Experts will work within each of the nine domains to enrich it
New Development Paradigm For the remaining days of the ongoing international expert working group meeting, which ends on February 2, experts will work within each of the nine GNH domains.
The decision was reached at the meeting yesterday, where following almost six hours of debate and disagreements, experts working on the new development paradigm were unable to agree on the domains that would help flesh it out.
Some experts continued their heated arguments, even while serving lunch from one end of the table to the other, oblivious to what went into their plates.
Back at the convention centre, a chart on the screen, initially of a few rows, in two columns that placed the existing development paradigm against the new proposed ones, stretched into almost the same number as some of the most expressive experts at the meeting, deleting, adding and improving on what went into the rows on the chart.
Concerned about the limited time left to present the report to the UN, members from the Bhutanese side proposed that experts work within each of the nine GNH domains of psychological wellbeing, standard of living and happiness, good governance and gross national happiness, health, education, community vitality, cultural diversity and resilience, time use and happiness, ecological diversity and resilience.
An additional 10th domain was added to accommodate any fresh ideas that the existing nine lacked.
The idea was for the experts to stick to the nine domains, but use their experience and expertise to critique the domains and articulate views.
The experts, will today split into groups, based on their fields of expertise into the nine domains where they will put their collective intellects, efforts and their minds.
“We want the experts to join the group where they think they can make the greatest difference and allocate the best time and efforts,” one member said.
One of the experts Jean Timsit said such confusion was expected, especially when there were many experts in as many a field.
“All experts have is figures to help with and evidences of best applied practices for Bhutan to chose from,” he said.
Another expert said some were proposing for inclusion of tax for things they deemed were against the idea of happiness and changes in policies for governments across the world.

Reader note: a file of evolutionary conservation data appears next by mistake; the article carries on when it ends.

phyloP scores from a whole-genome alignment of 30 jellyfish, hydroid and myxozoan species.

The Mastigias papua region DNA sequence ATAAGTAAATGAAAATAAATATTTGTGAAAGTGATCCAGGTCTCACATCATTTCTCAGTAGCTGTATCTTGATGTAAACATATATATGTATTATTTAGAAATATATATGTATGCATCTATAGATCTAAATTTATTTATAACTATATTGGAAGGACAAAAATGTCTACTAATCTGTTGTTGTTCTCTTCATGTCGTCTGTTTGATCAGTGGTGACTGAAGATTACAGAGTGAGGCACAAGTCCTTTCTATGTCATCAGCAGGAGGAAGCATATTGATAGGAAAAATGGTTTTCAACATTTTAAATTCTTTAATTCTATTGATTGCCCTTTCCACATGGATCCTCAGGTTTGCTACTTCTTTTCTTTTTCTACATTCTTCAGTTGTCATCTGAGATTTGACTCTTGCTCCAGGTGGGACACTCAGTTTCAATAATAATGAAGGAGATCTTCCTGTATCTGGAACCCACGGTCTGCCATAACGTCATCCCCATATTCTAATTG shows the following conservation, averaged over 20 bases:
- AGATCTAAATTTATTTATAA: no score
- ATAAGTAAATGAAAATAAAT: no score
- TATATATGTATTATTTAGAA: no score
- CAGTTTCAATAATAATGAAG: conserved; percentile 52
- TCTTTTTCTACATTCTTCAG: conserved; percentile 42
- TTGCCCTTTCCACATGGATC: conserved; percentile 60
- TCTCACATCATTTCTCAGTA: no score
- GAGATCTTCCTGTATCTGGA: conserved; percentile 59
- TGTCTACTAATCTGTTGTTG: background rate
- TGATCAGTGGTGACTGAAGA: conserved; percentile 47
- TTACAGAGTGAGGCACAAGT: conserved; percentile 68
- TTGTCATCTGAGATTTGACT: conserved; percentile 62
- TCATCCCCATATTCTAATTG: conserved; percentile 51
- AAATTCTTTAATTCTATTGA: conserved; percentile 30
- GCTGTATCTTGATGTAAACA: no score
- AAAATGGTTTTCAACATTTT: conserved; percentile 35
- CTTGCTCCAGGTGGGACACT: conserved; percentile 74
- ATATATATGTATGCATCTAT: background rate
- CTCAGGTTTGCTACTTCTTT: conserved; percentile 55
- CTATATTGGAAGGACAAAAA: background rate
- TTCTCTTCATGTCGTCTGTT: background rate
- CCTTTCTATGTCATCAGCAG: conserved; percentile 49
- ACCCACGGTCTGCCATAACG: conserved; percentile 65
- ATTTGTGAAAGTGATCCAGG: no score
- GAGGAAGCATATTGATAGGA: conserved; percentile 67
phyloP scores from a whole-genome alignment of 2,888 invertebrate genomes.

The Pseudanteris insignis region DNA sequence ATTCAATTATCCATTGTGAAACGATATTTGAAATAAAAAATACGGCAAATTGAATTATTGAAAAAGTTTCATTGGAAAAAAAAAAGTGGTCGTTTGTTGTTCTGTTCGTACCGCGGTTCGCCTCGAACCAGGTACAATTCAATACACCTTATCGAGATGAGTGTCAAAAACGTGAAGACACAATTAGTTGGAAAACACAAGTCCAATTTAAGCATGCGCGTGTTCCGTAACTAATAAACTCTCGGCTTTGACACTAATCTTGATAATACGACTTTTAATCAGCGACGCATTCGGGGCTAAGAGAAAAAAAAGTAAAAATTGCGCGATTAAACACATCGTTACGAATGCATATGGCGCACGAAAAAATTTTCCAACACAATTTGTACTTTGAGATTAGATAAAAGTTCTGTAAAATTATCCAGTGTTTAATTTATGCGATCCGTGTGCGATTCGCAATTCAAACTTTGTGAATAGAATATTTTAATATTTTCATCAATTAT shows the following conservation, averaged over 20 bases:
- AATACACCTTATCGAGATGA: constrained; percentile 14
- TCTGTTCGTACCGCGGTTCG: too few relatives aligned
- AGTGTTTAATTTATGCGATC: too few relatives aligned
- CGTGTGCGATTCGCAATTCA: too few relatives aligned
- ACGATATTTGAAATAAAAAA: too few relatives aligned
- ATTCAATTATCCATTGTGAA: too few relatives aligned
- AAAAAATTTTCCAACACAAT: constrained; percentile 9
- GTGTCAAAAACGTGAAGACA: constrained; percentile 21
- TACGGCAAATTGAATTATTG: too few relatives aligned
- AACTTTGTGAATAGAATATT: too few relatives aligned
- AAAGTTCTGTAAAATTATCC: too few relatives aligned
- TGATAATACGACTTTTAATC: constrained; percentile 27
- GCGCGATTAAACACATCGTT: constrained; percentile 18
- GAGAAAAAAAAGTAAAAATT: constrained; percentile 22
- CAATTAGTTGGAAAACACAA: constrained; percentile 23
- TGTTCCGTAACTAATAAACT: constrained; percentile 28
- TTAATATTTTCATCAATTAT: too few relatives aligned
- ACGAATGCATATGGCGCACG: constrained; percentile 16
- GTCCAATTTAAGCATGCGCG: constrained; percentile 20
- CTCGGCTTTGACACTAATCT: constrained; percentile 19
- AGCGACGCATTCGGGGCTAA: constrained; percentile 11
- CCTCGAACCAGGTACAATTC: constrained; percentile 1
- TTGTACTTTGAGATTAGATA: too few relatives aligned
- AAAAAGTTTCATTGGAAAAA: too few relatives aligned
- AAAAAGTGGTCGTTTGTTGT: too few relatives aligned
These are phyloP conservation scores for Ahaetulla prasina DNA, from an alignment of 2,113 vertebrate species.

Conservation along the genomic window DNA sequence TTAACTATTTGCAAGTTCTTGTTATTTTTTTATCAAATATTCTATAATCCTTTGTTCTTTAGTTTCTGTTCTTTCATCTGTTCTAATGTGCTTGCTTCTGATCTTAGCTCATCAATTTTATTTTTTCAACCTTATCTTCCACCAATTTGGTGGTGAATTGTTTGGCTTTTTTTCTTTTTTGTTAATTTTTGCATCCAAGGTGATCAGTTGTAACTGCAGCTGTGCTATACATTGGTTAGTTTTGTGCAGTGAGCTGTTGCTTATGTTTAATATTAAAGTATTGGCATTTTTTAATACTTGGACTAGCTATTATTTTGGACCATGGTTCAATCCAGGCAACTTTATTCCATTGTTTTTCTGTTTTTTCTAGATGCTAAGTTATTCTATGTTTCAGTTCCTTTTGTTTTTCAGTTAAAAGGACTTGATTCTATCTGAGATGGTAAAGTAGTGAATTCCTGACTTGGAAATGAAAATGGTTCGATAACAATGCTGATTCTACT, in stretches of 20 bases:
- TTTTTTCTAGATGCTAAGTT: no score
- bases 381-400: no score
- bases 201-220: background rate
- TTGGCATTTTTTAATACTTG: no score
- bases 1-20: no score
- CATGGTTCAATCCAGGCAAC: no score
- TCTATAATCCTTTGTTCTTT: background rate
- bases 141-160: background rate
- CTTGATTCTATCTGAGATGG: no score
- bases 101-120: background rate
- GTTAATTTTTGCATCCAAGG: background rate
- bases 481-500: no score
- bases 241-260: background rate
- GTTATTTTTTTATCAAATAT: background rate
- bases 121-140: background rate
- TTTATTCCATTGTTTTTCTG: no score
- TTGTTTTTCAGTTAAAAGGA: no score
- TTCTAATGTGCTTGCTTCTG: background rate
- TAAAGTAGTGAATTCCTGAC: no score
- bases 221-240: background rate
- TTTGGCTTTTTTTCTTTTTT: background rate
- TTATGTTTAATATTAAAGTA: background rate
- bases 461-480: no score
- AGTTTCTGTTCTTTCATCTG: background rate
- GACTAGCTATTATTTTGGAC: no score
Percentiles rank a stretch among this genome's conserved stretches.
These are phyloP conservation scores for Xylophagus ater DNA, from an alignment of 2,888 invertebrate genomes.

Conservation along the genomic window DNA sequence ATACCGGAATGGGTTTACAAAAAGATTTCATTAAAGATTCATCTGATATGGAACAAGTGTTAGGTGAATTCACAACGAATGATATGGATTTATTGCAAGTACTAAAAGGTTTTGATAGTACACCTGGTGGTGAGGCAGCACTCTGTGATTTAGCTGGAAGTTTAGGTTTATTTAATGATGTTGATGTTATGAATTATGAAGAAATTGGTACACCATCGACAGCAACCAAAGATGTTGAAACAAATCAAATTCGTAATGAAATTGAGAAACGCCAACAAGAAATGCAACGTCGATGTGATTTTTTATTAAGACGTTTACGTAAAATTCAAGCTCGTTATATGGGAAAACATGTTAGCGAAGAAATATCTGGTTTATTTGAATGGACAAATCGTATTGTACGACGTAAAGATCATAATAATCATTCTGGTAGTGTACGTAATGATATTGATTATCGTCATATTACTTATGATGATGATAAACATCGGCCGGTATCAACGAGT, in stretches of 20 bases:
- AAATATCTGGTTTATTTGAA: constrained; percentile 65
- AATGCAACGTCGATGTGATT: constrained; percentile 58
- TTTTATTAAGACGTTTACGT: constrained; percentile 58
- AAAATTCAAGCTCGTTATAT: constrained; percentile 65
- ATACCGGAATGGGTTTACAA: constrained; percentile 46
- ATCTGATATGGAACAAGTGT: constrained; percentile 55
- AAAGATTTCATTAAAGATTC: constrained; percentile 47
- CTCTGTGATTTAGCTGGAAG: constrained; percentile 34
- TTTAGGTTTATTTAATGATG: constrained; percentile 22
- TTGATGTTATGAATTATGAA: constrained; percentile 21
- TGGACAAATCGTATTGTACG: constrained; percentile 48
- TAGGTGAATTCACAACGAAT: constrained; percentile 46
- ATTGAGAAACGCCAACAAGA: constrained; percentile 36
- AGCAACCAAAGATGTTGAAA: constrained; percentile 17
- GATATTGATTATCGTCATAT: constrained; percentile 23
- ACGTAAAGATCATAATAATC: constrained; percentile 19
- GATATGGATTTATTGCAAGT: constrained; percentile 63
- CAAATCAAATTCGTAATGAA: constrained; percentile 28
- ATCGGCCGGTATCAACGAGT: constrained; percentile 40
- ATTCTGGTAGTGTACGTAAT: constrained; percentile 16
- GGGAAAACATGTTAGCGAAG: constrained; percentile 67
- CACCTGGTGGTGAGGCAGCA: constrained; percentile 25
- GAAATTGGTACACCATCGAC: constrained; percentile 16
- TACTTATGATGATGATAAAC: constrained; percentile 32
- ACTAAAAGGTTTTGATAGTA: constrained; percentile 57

“Imagine Bhutan standing in front of the UN, in front of the Amerian president and telling governments to tax their people and change policies,” he said. “They’ll tell you to go back to your country.”
At a time when the world was sinking in a debt that was nearly Everest in scale, people across the world, some experts said, saw Bhutan’s concept of GNH, as a way out of despair.
“The Bhutanese people should make clear how to go about this,” Jean Timsit said, adding Bhutan needed to give clear directions.
“It is Bhutan’s call and it’s Bhutan’s show,” another expert added.
On the other hand, David Suzuki, said such debates were necessary.
“It’s an interesting process, a deliberatve process,” he said. In the remaining days of the meeting, he said there would be compromises and people would give in.
“They’ll say ‘yes, ok you think that’s important lets settle for that’ and that’s the process that we have here,” he said. “And that’s the advantage of having a King who can say this is the way I want it, and everybody will accept it.”
“It’s very painful, but I think it will work eventually,” he said. “The world hopes it works.”
Members of the steering committee said they had until spring of 2013 to present to the UN the first document comprising the domains.
One expert said they had to work on some 20-30 page document and produce a report in time for the next year’s general assembly.
“For the report that’s going to the UN in June, there will be only nine domains,” she said. “The report must go under the aegis of the Bhutanese government.”
By Samten Wangchuk